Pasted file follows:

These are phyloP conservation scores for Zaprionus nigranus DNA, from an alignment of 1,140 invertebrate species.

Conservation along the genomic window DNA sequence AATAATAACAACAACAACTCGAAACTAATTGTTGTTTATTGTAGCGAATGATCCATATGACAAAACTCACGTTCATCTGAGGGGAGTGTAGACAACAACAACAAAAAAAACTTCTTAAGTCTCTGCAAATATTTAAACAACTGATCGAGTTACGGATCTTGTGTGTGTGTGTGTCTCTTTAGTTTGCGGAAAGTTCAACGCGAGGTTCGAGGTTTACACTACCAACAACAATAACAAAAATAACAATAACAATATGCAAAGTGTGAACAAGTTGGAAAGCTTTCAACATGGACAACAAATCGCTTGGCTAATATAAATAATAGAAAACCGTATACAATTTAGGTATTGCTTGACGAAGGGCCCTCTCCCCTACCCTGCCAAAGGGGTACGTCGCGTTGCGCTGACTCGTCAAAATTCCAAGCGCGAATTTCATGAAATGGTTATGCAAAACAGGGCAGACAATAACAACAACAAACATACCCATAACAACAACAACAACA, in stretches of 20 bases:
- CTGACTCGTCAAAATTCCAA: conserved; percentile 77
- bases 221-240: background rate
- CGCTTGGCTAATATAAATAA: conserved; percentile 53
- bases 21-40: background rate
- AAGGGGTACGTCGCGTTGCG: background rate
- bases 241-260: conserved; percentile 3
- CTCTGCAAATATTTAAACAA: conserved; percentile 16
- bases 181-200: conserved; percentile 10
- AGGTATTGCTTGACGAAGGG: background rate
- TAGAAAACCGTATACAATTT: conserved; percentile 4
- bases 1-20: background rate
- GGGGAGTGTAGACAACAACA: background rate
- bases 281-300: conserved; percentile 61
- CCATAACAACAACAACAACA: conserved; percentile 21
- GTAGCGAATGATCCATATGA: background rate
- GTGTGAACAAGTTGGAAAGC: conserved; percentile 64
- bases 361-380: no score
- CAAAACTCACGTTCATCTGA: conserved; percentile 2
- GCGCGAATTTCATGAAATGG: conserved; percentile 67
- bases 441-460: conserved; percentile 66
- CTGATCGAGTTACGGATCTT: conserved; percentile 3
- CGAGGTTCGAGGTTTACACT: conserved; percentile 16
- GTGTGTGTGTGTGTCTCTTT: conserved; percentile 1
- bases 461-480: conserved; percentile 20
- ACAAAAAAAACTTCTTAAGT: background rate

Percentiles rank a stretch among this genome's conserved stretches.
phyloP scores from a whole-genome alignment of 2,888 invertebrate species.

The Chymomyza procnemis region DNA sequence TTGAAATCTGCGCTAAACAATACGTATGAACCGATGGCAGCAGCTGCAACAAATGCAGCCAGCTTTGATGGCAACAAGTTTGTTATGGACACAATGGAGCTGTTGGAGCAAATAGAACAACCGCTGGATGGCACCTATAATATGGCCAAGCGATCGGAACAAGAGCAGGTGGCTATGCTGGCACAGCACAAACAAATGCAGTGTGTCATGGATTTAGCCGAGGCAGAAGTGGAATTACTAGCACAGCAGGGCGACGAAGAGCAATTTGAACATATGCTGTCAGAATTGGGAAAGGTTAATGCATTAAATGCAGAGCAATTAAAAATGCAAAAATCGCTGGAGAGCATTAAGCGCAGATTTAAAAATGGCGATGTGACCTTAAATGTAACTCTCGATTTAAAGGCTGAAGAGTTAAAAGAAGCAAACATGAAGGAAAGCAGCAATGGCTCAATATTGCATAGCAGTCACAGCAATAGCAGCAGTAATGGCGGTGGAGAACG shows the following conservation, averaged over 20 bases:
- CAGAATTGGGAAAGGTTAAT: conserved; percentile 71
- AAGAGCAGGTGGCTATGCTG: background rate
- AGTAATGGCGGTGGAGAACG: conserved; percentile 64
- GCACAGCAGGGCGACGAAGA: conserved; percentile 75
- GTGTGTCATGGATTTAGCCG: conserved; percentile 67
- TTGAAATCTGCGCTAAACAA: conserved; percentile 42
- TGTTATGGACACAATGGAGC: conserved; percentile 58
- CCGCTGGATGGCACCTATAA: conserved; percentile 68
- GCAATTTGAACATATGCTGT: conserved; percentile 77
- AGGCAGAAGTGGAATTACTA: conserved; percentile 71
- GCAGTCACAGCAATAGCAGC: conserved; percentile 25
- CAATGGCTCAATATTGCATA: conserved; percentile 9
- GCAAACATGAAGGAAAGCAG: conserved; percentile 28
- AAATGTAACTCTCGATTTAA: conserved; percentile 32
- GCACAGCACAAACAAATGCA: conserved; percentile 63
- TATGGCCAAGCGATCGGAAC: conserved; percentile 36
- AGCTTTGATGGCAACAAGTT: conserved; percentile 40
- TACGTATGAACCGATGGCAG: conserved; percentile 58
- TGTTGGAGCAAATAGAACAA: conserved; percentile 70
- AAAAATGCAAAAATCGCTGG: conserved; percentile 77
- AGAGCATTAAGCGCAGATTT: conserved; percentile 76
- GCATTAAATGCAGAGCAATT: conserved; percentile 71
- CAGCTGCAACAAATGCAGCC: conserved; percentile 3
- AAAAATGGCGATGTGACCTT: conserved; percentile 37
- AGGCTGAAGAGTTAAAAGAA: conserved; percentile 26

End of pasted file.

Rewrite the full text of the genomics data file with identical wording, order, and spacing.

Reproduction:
These are phyloP conservation scores for Zaprionus nigranus DNA, from an alignment of 1,140 invertebrate species.

Conservation along the genomic window DNA sequence AATAATAACAACAACAACTCGAAACTAATTGTTGTTTATTGTAGCGAATGATCCATATGACAAAACTCACGTTCATCTGAGGGGAGTGTAGACAACAACAACAAAAAAAACTTCTTAAGTCTCTGCAAATATTTAAACAACTGATCGAGTTACGGATCTTGTGTGTGTGTGTGTCTCTTTAGTTTGCGGAAAGTTCAACGCGAGGTTCGAGGTTTACACTACCAACAACAATAACAAAAATAACAATAACAATATGCAAAGTGTGAACAAGTTGGAAAGCTTTCAACATGGACAACAAATCGCTTGGCTAATATAAATAATAGAAAACCGTATACAATTTAGGTATTGCTTGACGAAGGGCCCTCTCCCCTACCCTGCCAAAGGGGTACGTCGCGTTGCGCTGACTCGTCAAAATTCCAAGCGCGAATTTCATGAAATGGTTATGCAAAACAGGGCAGACAATAACAACAACAAACATACCCATAACAACAACAACAACA, in stretches of 20 bases:
- CTGACTCGTCAAAATTCCAA: conserved; percentile 77
- bases 221-240: background rate
- CGCTTGGCTAATATAAATAA: conserved; percentile 53
- bases 21-40: background rate
- AAGGGGTACGTCGCGTTGCG: background rate
- bases 241-260: conserved; percentile 3
- CTCTGCAAATATTTAAACAA: conserved; percentile 16
- bases 181-200: conserved; percentile 10
- AGGTATTGCTTGACGAAGGG: background rate
- TAGAAAACCGTATACAATTT: conserved; percentile 4
- bases 1-20: background rate
- GGGGAGTGTAGACAACAACA: background rate
- bases 281-300: conserved; percentile 61
- CCATAACAACAACAACAACA: conserved; percentile 21
- GTAGCGAATGATCCATATGA: background rate
- GTGTGAACAAGTTGGAAAGC: conserved; percentile 64
- bases 361-380: no score
- CAAAACTCACGTTCATCTGA: conserved; percentile 2
- GCGCGAATTTCATGAAATGG: conserved; percentile 67
- bases 441-460: conserved; percentile 66
- CTGATCGAGTTACGGATCTT: conserved; percentile 3
- CGAGGTTCGAGGTTTACACT: conserved; percentile 16
- GTGTGTGTGTGTGTCTCTTT: conserved; percentile 1
- bases 461-480: conserved; percentile 20
- ACAAAAAAAACTTCTTAAGT: background rate

Percentiles rank a stretch among this genome's conserved stretches.
phyloP scores from a whole-genome alignment of 2,888 invertebrate species.

The Chymomyza procnemis region DNA sequence TTGAAATCTGCGCTAAACAATACGTATGAACCGATGGCAGCAGCTGCAACAAATGCAGCCAGCTTTGATGGCAACAAGTTTGTTATGGACACAATGGAGCTGTTGGAGCAAATAGAACAACCGCTGGATGGCACCTATAATATGGCCAAGCGATCGGAACAAGAGCAGGTGGCTATGCTGGCACAGCACAAACAAATGCAGTGTGTCATGGATTTAGCCGAGGCAGAAGTGGAATTACTAGCACAGCAGGGCGACGAAGAGCAATTTGAACATATGCTGTCAGAATTGGGAAAGGTTAATGCATTAAATGCAGAGCAATTAAAAATGCAAAAATCGCTGGAGAGCATTAAGCGCAGATTTAAAAATGGCGATGTGACCTTAAATGTAACTCTCGATTTAAAGGCTGAAGAGTTAAAAGAAGCAAACATGAAGGAAAGCAGCAATGGCTCAATATTGCATAGCAGTCACAGCAATAGCAGCAGTAATGGCGGTGGAGAACG shows the following conservation, averaged over 20 bases:
- CAGAATTGGGAAAGGTTAAT: conserved; percentile 71
- AAGAGCAGGTGGCTATGCTG: background rate
- AGTAATGGCGGTGGAGAACG: conserved; percentile 64
- GCACAGCAGGGCGACGAAGA: conserved; percentile 75
- GTGTGTCATGGATTTAGCCG: conserved; percentile 67
- TTGAAATCTGCGCTAAACAA: conserved; percentile 42
- TGTTATGGACACAATGGAGC: conserved; percentile 58
- CCGCTGGATGGCACCTATAA: conserved; percentile 68
- GCAATTTGAACATATGCTGT: conserved; percentile 77
- AGGCAGAAGTGGAATTACTA: conserved; percentile 71
- GCAGTCACAGCAATAGCAGC: conserved; percentile 25
- CAATGGCTCAATATTGCATA: conserved; percentile 9
- GCAAACATGAAGGAAAGCAG: conserved; percentile 28
- AAATGTAACTCTCGATTTAA: conserved; percentile 32
- GCACAGCACAAACAAATGCA: conserved; percentile 63
- TATGGCCAAGCGATCGGAAC: conserved; percentile 36
- AGCTTTGATGGCAACAAGTT: conserved; percentile 40
- TACGTATGAACCGATGGCAG: conserved; percentile 58
- TGTTGGAGCAAATAGAACAA: conserved; percentile 70
- AAAAATGCAAAAATCGCTGG: conserved; percentile 77
- AGAGCATTAAGCGCAGATTT: conserved; percentile 76
- GCATTAAATGCAGAGCAATT: conserved; percentile 71
- CAGCTGCAACAAATGCAGCC: conserved; percentile 3
- AAAAATGGCGATGTGACCTT: conserved; percentile 37
- AGGCTGAAGAGTTAAAAGAA: conserved; percentile 26